Thursday, May 22, 2014

Front Border Status

Alliums in the front border at Froggy Bottom
     As many of you might know, we are trying to sell our house on Bainbridge Island, and thus far, it seems that gardeners who might appreciate the garden are few and far between.  Indeed, the lack of appreciation for gardening in the general public, and the total misunderstanding of what growing plants do is discouraging.  To wit: the front border in my garden is one of my favorite areas of the garden, principally because I like the wildness of it, and the fact that it is totally deer resistant and drought tolerant is a plus to me.  Yet the nature of a garden like this is that it changes over the course of the year.  It is coming into its prime right now, but in the depths of winter there is not much going on there.  That is, of course, true of many kinds of gardens, including perennial borders or rose gardens.  Despite that fact of nature, it seems that real estate buyers and agents expect a garden which is practically plastic-- i.e., that all the plants look the same all year around.  What is the fun of that?  Anyway, this attitude was illustrated by the recent comments of a real estate agent that this area- the one seen in the picture above- looked like it was just weeds! 
     I will be posting pictures of this area in the next few days with a discussion of what I have going on there.  Meanwhile you can see pictures of this from last year here and here.


  1. Thank you for this! We are in the process of selling our house in Alabama and I know that our extensive garden is going to a tough sell. It is even worse here - at least out there, you have more gardeners than here.

  2. The realtors aren't spinning it accurately. What about, "Gardener's Paradise" "Beautifully landscaped garden dream home" "Exotic, breathtaking gardens surround beautiful home". I'm sure there is a gardener out there looking for your home. But maybe the realtors aren't savvy enough to sell it.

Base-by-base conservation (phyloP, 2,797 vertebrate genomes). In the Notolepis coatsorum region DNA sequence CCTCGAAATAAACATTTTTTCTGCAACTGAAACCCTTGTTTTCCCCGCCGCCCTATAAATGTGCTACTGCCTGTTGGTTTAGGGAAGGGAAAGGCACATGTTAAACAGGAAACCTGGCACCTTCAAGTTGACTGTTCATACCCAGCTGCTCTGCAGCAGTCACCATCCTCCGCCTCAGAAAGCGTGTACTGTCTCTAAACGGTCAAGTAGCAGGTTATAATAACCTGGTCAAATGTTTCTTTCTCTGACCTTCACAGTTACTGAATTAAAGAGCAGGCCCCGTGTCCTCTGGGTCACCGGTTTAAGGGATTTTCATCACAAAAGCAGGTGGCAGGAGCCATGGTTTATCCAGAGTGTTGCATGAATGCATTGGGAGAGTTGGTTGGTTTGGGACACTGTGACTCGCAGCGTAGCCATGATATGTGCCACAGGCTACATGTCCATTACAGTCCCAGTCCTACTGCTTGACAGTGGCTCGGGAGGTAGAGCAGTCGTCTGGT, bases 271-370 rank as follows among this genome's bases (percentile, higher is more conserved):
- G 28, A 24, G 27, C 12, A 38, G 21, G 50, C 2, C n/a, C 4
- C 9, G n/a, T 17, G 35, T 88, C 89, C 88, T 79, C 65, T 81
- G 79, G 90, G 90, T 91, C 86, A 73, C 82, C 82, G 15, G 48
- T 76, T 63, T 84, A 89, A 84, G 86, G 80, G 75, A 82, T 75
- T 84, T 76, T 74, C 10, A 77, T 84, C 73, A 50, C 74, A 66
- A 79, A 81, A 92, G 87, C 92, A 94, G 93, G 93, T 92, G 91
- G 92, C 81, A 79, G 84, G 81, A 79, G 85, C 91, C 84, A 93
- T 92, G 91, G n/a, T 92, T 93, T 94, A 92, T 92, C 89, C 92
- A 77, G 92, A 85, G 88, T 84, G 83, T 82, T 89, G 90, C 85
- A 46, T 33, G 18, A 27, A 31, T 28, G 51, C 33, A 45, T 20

3. Can you post the real estate listing?

    1. The Redfin listing can be found at

  4. Hi, Linda, your garden is gorgeous!! I love the alliums- they look like joyful lollipops- and the eremerus- WOW!! I also love the different colors of the poppies. I live in Port Townsend and have some very good friends on the garden center there. I have turned my front yard into a garden, but it is much smaller than yours....I would love to see your garden sometime before you move.


  5. Linda, I stumbled upon your blog a while ago while trawling the web for information on eremurus in the Pacific Northwest and was blown away by the images of your garden. People who cannot appreciate the beauty of what you've done (are doing) there really shouldn't buy your property.

    My garden isn't nearly as large or as stunning (yet!) as yours, but it's what I would call an actual garden. Yet I've heard a few comments from people who seem to be disappointed that instead of a vast, static, weedy lawn (like every single other house on the street) I have an ever-changing, colourful, fragrant garden that is almost never watered. Every few days, however, someone stops by to compliment us on the garden, and/or to ask what this or that plant is, so there's hope. :-)

  6. Linda , I had my house up for sale for a time several years ago, and found myself in the position of having to dumb it down , but my realtor did try to pitch the 'gardeners paradise' angle. Your garden however is in a whole different category. In fact you could classify it as an important private garden. I hope your agent 'gets it' .

  7. The mature size of the Yucca rostrata and dasylirion, restios, established colonies of eremurus, alliums, and the judicious selection of self-sowers, this is priceless stuff! I thought it had already sold. I'm going to get your listing to So Calif Hort Society. How amazing it would be to continue on with your garden. Maybe other readers can notify local hort. societies too.